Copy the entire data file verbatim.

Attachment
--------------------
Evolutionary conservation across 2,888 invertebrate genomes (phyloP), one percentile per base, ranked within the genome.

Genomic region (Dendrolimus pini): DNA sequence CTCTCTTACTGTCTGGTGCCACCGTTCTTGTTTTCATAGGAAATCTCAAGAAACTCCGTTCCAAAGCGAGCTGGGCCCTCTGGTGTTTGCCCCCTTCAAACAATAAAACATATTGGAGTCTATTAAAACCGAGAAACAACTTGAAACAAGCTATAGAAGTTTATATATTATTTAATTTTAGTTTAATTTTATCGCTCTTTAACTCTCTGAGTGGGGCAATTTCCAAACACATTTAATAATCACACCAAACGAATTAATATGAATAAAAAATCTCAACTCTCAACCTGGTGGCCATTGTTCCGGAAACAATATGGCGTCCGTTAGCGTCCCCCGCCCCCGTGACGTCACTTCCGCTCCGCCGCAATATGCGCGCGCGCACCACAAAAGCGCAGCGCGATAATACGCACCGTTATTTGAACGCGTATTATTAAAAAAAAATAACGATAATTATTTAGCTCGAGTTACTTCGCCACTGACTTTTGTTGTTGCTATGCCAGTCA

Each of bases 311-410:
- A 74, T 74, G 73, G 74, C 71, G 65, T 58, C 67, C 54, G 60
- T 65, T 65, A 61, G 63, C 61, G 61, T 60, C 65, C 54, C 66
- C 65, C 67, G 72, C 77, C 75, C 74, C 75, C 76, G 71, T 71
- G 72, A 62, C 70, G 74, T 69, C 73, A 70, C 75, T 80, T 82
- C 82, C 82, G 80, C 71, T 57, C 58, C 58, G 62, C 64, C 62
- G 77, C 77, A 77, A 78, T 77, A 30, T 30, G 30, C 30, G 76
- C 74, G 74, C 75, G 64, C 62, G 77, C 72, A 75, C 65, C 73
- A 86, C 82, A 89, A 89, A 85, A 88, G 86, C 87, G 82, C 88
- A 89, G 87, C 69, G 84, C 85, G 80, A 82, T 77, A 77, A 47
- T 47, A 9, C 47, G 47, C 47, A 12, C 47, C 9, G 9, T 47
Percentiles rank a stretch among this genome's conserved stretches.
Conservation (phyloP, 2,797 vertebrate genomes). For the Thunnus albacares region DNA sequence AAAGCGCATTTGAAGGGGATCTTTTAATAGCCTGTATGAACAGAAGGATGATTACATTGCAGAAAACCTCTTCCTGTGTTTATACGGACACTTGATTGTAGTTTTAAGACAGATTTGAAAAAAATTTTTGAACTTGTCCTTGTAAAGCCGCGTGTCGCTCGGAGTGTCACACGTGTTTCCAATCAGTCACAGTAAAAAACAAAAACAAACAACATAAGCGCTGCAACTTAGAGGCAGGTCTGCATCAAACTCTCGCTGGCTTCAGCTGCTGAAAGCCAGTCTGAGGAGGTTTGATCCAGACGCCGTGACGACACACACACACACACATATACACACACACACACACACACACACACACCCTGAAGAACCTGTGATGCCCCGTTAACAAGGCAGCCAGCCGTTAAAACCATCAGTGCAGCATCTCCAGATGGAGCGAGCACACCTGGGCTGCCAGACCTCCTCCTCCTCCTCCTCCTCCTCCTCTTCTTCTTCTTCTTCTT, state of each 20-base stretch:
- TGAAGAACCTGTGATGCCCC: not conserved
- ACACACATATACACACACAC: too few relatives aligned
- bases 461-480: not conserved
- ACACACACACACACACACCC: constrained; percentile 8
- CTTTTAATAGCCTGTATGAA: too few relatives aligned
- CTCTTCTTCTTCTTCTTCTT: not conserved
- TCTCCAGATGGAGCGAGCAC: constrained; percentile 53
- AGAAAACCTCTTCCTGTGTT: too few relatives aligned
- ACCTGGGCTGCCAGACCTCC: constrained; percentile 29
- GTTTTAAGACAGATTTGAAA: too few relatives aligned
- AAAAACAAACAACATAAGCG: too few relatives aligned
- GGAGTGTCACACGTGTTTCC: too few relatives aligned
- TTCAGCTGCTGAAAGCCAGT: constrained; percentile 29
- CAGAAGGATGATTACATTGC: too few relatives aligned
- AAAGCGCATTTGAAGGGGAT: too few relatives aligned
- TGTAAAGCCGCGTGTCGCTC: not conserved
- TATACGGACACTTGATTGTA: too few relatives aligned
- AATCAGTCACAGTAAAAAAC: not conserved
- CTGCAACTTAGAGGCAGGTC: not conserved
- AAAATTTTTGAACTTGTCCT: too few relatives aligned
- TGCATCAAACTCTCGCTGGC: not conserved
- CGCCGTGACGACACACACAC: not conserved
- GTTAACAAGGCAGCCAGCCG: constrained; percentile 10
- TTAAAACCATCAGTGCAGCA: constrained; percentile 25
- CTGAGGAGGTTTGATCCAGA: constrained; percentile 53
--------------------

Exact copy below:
Evolutionary conservation across 2,888 invertebrate genomes (phyloP), one percentile per base, ranked within the genome.

Genomic region (Dendrolimus pini): DNA sequence CTCTCTTACTGTCTGGTGCCACCGTTCTTGTTTTCATAGGAAATCTCAAGAAACTCCGTTCCAAAGCGAGCTGGGCCCTCTGGTGTTTGCCCCCTTCAAACAATAAAACATATTGGAGTCTATTAAAACCGAGAAACAACTTGAAACAAGCTATAGAAGTTTATATATTATTTAATTTTAGTTTAATTTTATCGCTCTTTAACTCTCTGAGTGGGGCAATTTCCAAACACATTTAATAATCACACCAAACGAATTAATATGAATAAAAAATCTCAACTCTCAACCTGGTGGCCATTGTTCCGGAAACAATATGGCGTCCGTTAGCGTCCCCCGCCCCCGTGACGTCACTTCCGCTCCGCCGCAATATGCGCGCGCGCACCACAAAAGCGCAGCGCGATAATACGCACCGTTATTTGAACGCGTATTATTAAAAAAAAATAACGATAATTATTTAGCTCGAGTTACTTCGCCACTGACTTTTGTTGTTGCTATGCCAGTCA

Each of bases 311-410:
- A 74, T 74, G 73, G 74, C 71, G 65, T 58, C 67, C 54, G 60
- T 65, T 65, A 61, G 63, C 61, G 61, T 60, C 65, C 54, C 66
- C 65, C 67, G 72, C 77, C 75, C 74, C 75, C 76, G 71, T 71
- G 72, A 62, C 70, G 74, T 69, C 73, A 70, C 75, T 80, T 82
- C 82, C 82, G 80, C 71, T 57, C 58, C 58, G 62, C 64, C 62
- G 77, C 77, A 77, A 78, T 77, A 30, T 30, G 30, C 30, G 76
- C 74, G 74, C 75, G 64, C 62, G 77, C 72, A 75, C 65, C 73
- A 86, C 82, A 89, A 89, A 85, A 88, G 86, C 87, G 82, C 88
- A 89, G 87, C 69, G 84, C 85, G 80, A 82, T 77, A 77, A 47
- T 47, A 9, C 47, G 47, C 47, A 12, C 47, C 9, G 9, T 47
Percentiles rank a stretch among this genome's conserved stretches.
Conservation (phyloP, 2,797 vertebrate genomes). For the Thunnus albacares region DNA sequence AAAGCGCATTTGAAGGGGATCTTTTAATAGCCTGTATGAACAGAAGGATGATTACATTGCAGAAAACCTCTTCCTGTGTTTATACGGACACTTGATTGTAGTTTTAAGACAGATTTGAAAAAAATTTTTGAACTTGTCCTTGTAAAGCCGCGTGTCGCTCGGAGTGTCACACGTGTTTCCAATCAGTCACAGTAAAAAACAAAAACAAACAACATAAGCGCTGCAACTTAGAGGCAGGTCTGCATCAAACTCTCGCTGGCTTCAGCTGCTGAAAGCCAGTCTGAGGAGGTTTGATCCAGACGCCGTGACGACACACACACACACACATATACACACACACACACACACACACACACACCCTGAAGAACCTGTGATGCCCCGTTAACAAGGCAGCCAGCCGTTAAAACCATCAGTGCAGCATCTCCAGATGGAGCGAGCACACCTGGGCTGCCAGACCTCCTCCTCCTCCTCCTCCTCCTCCTCTTCTTCTTCTTCTTCTT, state of each 20-base stretch:
- TGAAGAACCTGTGATGCCCC: not conserved
- ACACACATATACACACACAC: too few relatives aligned
- bases 461-480: not conserved
- ACACACACACACACACACCC: constrained; percentile 8
- CTTTTAATAGCCTGTATGAA: too few relatives aligned
- CTCTTCTTCTTCTTCTTCTT: not conserved
- TCTCCAGATGGAGCGAGCAC: constrained; percentile 53
- AGAAAACCTCTTCCTGTGTT: too few relatives aligned
- ACCTGGGCTGCCAGACCTCC: constrained; percentile 29
- GTTTTAAGACAGATTTGAAA: too few relatives aligned
- AAAAACAAACAACATAAGCG: too few relatives aligned
- GGAGTGTCACACGTGTTTCC: too few relatives aligned
- TTCAGCTGCTGAAAGCCAGT: constrained; percentile 29
- CAGAAGGATGATTACATTGC: too few relatives aligned
- AAAGCGCATTTGAAGGGGAT: too few relatives aligned
- TGTAAAGCCGCGTGTCGCTC: not conserved
- TATACGGACACTTGATTGTA: too few relatives aligned
- AATCAGTCACAGTAAAAAAC: not conserved
- CTGCAACTTAGAGGCAGGTC: not conserved
- AAAATTTTTGAACTTGTCCT: too few relatives aligned
- TGCATCAAACTCTCGCTGGC: not conserved
- CGCCGTGACGACACACACAC: not conserved
- GTTAACAAGGCAGCCAGCCG: constrained; percentile 10
- TTAAAACCATCAGTGCAGCA: constrained; percentile 25
- CTGAGGAGGTTTGATCCAGA: constrained; percentile 53